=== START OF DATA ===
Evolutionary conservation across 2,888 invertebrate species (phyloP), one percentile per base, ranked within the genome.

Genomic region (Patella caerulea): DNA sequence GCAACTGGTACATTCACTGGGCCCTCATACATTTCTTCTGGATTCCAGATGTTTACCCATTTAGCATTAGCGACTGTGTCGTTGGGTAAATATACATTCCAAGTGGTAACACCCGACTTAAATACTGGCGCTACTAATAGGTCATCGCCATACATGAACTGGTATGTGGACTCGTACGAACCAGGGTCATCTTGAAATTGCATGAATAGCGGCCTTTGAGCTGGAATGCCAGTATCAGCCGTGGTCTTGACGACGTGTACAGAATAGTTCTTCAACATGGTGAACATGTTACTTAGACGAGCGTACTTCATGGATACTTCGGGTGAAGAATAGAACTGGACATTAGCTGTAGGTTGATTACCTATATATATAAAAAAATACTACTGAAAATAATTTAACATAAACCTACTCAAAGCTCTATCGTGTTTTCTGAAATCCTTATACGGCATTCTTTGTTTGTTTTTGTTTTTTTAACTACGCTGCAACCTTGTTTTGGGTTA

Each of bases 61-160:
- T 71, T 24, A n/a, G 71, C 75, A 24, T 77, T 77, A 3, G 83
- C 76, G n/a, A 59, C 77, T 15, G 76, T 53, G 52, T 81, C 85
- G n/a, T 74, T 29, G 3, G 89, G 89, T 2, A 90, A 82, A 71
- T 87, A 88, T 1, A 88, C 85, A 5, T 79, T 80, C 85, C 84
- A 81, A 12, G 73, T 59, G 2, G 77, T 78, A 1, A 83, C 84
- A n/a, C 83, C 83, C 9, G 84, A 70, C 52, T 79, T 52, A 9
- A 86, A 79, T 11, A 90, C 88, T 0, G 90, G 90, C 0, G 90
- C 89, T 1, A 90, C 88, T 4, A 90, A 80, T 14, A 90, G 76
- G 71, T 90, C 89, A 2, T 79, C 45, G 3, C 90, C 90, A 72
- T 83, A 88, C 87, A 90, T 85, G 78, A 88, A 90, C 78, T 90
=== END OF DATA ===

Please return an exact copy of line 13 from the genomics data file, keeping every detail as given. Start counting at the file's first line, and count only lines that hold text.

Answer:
- T 83, A 88, C 87, A 90, T 85, G 78, A 88, A 90, C 78, T 90